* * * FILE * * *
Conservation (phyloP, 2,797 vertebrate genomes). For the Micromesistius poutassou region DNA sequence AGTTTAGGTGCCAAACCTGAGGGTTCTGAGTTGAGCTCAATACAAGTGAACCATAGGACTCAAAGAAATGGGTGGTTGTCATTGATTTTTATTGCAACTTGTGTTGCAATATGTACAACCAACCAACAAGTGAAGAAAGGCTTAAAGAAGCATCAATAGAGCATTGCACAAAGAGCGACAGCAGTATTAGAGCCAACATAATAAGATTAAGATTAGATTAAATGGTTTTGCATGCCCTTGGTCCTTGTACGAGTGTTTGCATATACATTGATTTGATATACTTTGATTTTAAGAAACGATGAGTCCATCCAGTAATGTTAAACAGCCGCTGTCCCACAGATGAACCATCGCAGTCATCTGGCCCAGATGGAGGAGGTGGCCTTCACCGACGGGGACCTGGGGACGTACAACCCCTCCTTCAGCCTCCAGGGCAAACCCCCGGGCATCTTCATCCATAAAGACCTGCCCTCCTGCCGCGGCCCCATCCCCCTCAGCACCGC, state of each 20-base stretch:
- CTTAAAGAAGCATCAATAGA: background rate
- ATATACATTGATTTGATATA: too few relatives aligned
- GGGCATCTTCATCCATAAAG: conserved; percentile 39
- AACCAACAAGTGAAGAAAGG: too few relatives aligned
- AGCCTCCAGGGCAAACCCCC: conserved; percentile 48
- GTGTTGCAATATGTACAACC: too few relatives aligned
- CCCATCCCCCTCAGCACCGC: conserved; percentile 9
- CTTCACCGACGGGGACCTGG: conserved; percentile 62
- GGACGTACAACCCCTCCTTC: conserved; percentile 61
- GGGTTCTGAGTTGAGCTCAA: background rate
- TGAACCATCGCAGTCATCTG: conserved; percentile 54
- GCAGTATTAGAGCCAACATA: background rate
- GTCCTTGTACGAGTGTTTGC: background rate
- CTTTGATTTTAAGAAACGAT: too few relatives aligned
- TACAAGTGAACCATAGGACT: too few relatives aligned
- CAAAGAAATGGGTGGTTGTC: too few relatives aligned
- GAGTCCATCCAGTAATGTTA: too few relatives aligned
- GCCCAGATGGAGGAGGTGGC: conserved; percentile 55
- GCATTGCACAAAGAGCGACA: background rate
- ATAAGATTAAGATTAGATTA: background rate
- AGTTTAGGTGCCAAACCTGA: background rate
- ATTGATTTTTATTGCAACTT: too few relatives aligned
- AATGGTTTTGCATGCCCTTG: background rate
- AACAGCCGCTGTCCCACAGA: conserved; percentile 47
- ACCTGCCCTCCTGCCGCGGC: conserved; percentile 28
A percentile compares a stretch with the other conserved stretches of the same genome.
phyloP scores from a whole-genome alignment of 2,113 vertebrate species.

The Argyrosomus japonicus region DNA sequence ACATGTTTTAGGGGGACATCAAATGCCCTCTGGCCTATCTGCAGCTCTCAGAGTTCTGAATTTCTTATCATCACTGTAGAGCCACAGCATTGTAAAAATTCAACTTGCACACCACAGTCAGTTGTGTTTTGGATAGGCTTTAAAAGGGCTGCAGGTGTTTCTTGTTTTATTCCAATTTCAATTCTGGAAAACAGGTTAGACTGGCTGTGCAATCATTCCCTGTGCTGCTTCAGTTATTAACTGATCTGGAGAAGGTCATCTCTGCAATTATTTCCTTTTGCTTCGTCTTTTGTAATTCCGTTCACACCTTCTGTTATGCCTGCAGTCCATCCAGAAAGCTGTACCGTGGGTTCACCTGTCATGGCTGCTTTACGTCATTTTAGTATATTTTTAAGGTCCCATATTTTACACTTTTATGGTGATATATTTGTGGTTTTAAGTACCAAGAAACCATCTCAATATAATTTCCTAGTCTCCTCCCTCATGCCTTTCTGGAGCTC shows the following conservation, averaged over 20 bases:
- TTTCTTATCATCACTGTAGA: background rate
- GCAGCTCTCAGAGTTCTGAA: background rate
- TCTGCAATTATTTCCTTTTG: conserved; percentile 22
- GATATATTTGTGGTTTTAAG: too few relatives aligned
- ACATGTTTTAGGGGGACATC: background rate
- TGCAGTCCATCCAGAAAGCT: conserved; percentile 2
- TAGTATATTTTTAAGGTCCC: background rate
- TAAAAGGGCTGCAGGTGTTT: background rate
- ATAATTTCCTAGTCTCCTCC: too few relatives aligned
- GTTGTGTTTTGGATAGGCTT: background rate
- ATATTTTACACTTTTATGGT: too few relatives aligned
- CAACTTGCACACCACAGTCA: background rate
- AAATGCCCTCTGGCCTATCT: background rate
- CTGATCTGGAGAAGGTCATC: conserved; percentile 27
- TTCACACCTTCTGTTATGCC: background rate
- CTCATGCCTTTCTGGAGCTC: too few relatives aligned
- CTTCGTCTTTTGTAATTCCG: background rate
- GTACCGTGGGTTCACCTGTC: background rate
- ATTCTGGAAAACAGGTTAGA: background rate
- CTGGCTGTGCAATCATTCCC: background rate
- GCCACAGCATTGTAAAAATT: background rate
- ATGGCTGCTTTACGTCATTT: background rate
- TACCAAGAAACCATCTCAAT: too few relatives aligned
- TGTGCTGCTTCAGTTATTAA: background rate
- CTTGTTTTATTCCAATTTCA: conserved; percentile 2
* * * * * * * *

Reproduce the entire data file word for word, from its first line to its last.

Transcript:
Conservation (phyloP, 2,797 vertebrate genomes). For the Micromesistius poutassou region DNA sequence AGTTTAGGTGCCAAACCTGAGGGTTCTGAGTTGAGCTCAATACAAGTGAACCATAGGACTCAAAGAAATGGGTGGTTGTCATTGATTTTTATTGCAACTTGTGTTGCAATATGTACAACCAACCAACAAGTGAAGAAAGGCTTAAAGAAGCATCAATAGAGCATTGCACAAAGAGCGACAGCAGTATTAGAGCCAACATAATAAGATTAAGATTAGATTAAATGGTTTTGCATGCCCTTGGTCCTTGTACGAGTGTTTGCATATACATTGATTTGATATACTTTGATTTTAAGAAACGATGAGTCCATCCAGTAATGTTAAACAGCCGCTGTCCCACAGATGAACCATCGCAGTCATCTGGCCCAGATGGAGGAGGTGGCCTTCACCGACGGGGACCTGGGGACGTACAACCCCTCCTTCAGCCTCCAGGGCAAACCCCCGGGCATCTTCATCCATAAAGACCTGCCCTCCTGCCGCGGCCCCATCCCCCTCAGCACCGC, state of each 20-base stretch:
- CTTAAAGAAGCATCAATAGA: background rate
- ATATACATTGATTTGATATA: too few relatives aligned
- GGGCATCTTCATCCATAAAG: conserved; percentile 39
- AACCAACAAGTGAAGAAAGG: too few relatives aligned
- AGCCTCCAGGGCAAACCCCC: conserved; percentile 48
- GTGTTGCAATATGTACAACC: too few relatives aligned
- CCCATCCCCCTCAGCACCGC: conserved; percentile 9
- CTTCACCGACGGGGACCTGG: conserved; percentile 62
- GGACGTACAACCCCTCCTTC: conserved; percentile 61
- GGGTTCTGAGTTGAGCTCAA: background rate
- TGAACCATCGCAGTCATCTG: conserved; percentile 54
- GCAGTATTAGAGCCAACATA: background rate
- GTCCTTGTACGAGTGTTTGC: background rate
- CTTTGATTTTAAGAAACGAT: too few relatives aligned
- TACAAGTGAACCATAGGACT: too few relatives aligned
- CAAAGAAATGGGTGGTTGTC: too few relatives aligned
- GAGTCCATCCAGTAATGTTA: too few relatives aligned
- GCCCAGATGGAGGAGGTGGC: conserved; percentile 55
- GCATTGCACAAAGAGCGACA: background rate
- ATAAGATTAAGATTAGATTA: background rate
- AGTTTAGGTGCCAAACCTGA: background rate
- ATTGATTTTTATTGCAACTT: too few relatives aligned
- AATGGTTTTGCATGCCCTTG: background rate
- AACAGCCGCTGTCCCACAGA: conserved; percentile 47
- ACCTGCCCTCCTGCCGCGGC: conserved; percentile 28
A percentile compares a stretch with the other conserved stretches of the same genome.
phyloP scores from a whole-genome alignment of 2,113 vertebrate species.

The Argyrosomus japonicus region DNA sequence ACATGTTTTAGGGGGACATCAAATGCCCTCTGGCCTATCTGCAGCTCTCAGAGTTCTGAATTTCTTATCATCACTGTAGAGCCACAGCATTGTAAAAATTCAACTTGCACACCACAGTCAGTTGTGTTTTGGATAGGCTTTAAAAGGGCTGCAGGTGTTTCTTGTTTTATTCCAATTTCAATTCTGGAAAACAGGTTAGACTGGCTGTGCAATCATTCCCTGTGCTGCTTCAGTTATTAACTGATCTGGAGAAGGTCATCTCTGCAATTATTTCCTTTTGCTTCGTCTTTTGTAATTCCGTTCACACCTTCTGTTATGCCTGCAGTCCATCCAGAAAGCTGTACCGTGGGTTCACCTGTCATGGCTGCTTTACGTCATTTTAGTATATTTTTAAGGTCCCATATTTTACACTTTTATGGTGATATATTTGTGGTTTTAAGTACCAAGAAACCATCTCAATATAATTTCCTAGTCTCCTCCCTCATGCCTTTCTGGAGCTC shows the following conservation, averaged over 20 bases:
- TTTCTTATCATCACTGTAGA: background rate
- GCAGCTCTCAGAGTTCTGAA: background rate
- TCTGCAATTATTTCCTTTTG: conserved; percentile 22
- GATATATTTGTGGTTTTAAG: too few relatives aligned
- ACATGTTTTAGGGGGACATC: background rate
- TGCAGTCCATCCAGAAAGCT: conserved; percentile 2
- TAGTATATTTTTAAGGTCCC: background rate
- TAAAAGGGCTGCAGGTGTTT: background rate
- ATAATTTCCTAGTCTCCTCC: too few relatives aligned
- GTTGTGTTTTGGATAGGCTT: background rate
- ATATTTTACACTTTTATGGT: too few relatives aligned
- CAACTTGCACACCACAGTCA: background rate
- AAATGCCCTCTGGCCTATCT: background rate
- CTGATCTGGAGAAGGTCATC: conserved; percentile 27
- TTCACACCTTCTGTTATGCC: background rate
- CTCATGCCTTTCTGGAGCTC: too few relatives aligned
- CTTCGTCTTTTGTAATTCCG: background rate
- GTACCGTGGGTTCACCTGTC: background rate
- ATTCTGGAAAACAGGTTAGA: background rate
- CTGGCTGTGCAATCATTCCC: background rate
- GCCACAGCATTGTAAAAATT: background rate
- ATGGCTGCTTTACGTCATTT: background rate
- TACCAAGAAACCATCTCAAT: too few relatives aligned
- TGTGCTGCTTCAGTTATTAA: background rate
- CTTGTTTTATTCCAATTTCA: conserved; percentile 2